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…and in this picture…

February 29, 2008

I’m not in this snapshot. My brother stands barefoot on short mown grass, a lawn-dart target ringing his feet like a tiny hula-hoop. His shoulders are raised in a tense shrug; right hand palm-up, face startled like he’s dropped a glass and can’t believe his grip let him down. He wears green shorts and a late summer tan, and his five-year-old belly paunches like a man’s. Two red steel darts lie at his toes, weighty projectiles as long as his boyish arms. He appears paralyzed, caught shoeless and sticky-faced, getting target practice with other unsupervised urchins.

If you could follow Sean’s eyes out of the photograph, you’d see me, the source of his flinching body and the danger littered at his feet. I am his opponent, positioned in an identical target across the yard. We’d been warned against this game, and now played it only when the summer babysitter was on watch. A lax guardian, she passed her afternoons smoking in the garage, crank-calling local shops, and practicing new styles she learned at hairdressing school each week. In fact, Stacey probably snapped this photo, leaving evidence both of our bad behaviour and her own ineptitude when my mother developed the film.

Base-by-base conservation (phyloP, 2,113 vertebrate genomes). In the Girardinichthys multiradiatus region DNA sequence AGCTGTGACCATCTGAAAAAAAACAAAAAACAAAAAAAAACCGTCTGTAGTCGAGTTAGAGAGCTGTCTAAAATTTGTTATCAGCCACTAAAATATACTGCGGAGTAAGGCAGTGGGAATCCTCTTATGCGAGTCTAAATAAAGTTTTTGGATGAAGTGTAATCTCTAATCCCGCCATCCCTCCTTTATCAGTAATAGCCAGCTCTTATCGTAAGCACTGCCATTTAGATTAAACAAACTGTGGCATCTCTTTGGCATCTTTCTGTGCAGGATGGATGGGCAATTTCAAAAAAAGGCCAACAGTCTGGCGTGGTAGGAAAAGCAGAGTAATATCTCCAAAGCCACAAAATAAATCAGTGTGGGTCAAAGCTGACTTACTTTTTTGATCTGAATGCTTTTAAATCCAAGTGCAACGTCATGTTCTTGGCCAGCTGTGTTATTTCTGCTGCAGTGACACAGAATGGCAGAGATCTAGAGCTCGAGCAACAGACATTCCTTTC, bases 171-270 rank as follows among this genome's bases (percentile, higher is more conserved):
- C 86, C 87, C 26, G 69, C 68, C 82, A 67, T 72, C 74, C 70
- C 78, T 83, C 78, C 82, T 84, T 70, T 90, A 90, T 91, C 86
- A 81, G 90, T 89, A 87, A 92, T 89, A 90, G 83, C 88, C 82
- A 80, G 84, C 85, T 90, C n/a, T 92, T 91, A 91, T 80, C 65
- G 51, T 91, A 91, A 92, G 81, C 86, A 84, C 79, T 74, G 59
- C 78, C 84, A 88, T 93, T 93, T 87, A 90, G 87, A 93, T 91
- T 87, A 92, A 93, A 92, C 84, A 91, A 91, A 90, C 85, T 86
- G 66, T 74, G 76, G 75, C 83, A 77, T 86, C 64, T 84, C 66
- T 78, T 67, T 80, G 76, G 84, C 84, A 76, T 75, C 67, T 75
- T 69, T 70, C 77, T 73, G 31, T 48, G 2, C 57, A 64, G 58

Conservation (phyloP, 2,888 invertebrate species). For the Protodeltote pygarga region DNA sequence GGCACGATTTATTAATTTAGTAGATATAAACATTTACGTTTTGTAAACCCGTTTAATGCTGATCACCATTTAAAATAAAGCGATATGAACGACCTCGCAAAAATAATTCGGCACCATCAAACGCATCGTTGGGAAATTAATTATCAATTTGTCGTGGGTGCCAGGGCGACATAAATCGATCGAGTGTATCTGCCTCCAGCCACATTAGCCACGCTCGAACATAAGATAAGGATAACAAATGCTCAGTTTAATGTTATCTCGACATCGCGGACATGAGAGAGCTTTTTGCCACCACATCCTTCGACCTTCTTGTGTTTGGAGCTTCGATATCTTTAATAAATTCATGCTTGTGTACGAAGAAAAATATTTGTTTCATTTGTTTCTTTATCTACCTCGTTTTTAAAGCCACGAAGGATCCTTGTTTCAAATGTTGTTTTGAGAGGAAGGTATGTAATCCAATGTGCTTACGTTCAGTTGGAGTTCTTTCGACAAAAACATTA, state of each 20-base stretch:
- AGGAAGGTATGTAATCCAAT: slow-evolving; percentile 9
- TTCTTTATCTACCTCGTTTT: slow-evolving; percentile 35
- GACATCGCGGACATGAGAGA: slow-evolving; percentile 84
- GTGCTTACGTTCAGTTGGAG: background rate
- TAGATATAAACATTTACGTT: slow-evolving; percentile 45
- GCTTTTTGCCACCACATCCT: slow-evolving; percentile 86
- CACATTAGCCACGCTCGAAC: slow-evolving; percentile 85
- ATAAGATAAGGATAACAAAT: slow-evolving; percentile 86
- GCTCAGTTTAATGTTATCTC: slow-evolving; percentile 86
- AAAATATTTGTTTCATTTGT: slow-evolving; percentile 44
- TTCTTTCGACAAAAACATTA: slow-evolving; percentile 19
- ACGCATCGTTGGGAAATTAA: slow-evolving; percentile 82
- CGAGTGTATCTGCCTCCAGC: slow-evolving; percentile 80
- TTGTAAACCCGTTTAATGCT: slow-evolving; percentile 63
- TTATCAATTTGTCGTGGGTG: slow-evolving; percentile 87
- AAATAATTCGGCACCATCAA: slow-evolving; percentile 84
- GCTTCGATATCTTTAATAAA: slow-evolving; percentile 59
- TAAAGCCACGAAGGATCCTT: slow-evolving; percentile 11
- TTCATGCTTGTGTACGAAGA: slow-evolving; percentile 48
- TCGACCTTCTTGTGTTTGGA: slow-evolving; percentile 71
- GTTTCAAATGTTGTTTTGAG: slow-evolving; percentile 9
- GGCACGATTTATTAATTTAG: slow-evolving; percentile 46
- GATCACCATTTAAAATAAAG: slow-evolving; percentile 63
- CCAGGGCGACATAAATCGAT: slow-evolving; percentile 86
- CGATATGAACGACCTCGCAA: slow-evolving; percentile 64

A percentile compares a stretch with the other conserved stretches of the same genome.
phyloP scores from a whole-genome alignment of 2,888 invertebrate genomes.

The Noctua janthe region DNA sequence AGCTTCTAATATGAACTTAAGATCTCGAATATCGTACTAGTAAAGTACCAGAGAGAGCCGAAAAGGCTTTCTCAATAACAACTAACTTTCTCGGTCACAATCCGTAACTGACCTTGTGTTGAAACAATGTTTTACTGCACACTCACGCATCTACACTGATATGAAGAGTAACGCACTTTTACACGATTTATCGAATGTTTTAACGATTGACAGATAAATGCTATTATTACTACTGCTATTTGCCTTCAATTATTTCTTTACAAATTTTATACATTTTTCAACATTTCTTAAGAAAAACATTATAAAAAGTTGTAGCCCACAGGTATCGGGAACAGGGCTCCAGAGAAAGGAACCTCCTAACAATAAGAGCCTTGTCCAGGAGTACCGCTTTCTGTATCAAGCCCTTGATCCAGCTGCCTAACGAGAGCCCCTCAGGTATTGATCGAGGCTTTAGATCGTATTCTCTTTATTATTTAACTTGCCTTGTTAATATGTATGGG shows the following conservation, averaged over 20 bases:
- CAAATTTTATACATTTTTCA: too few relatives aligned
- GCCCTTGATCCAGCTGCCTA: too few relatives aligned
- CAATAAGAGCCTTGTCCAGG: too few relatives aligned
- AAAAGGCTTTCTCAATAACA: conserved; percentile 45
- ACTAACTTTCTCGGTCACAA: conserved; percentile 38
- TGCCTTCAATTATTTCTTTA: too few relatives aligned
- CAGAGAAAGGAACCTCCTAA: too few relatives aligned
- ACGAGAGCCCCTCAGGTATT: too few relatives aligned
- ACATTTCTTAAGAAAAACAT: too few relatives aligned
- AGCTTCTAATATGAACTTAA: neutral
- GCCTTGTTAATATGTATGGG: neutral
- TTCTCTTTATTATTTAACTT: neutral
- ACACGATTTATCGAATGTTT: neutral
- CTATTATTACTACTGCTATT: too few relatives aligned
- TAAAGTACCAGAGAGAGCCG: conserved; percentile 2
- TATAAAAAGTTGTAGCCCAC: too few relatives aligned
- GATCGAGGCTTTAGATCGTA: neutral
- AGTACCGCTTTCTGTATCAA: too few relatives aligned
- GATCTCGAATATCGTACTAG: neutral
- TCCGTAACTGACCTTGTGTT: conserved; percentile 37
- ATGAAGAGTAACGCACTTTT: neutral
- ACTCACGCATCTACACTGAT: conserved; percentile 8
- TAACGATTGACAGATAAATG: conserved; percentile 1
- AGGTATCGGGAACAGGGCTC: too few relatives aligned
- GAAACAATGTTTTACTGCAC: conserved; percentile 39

Neither my brother nor I was a stupid child; yet, we roped together wagons, trikes and Big Wheels with skipping ropes and swing-set chains, and rode these trains downhill at top speed. We chucked croquet balls into the air then froze, waiting for the polished wooden bombs to pass inches from our skulls. Lawn-darts were versatile playthings, perfect for lobbing, chucking, dodging and running while carrying. Like the cigarettes Stacey dragged on and the aerosol spray she applied to her nest of frosted hair, our games flaunted our ignorance of mortality. We could imagine we were anything, except injured, sick or old.

One afternoon, Stacey read my horoscope from her magazine, informing me that I would marry a blond man, and then let me hold her cigarette while she calculated that in the year 2000, she would be thirty-six and I’d be twenty-seven. That age was so far off that to pair an image with the number, I had to hitch myself to my mother’s life: walking the dog, putting my pantyhose on last, and ticking off rules on my fingers as I plucked my car keys from the peg and left my sun-toasted kids in the care of a girl from down the block.

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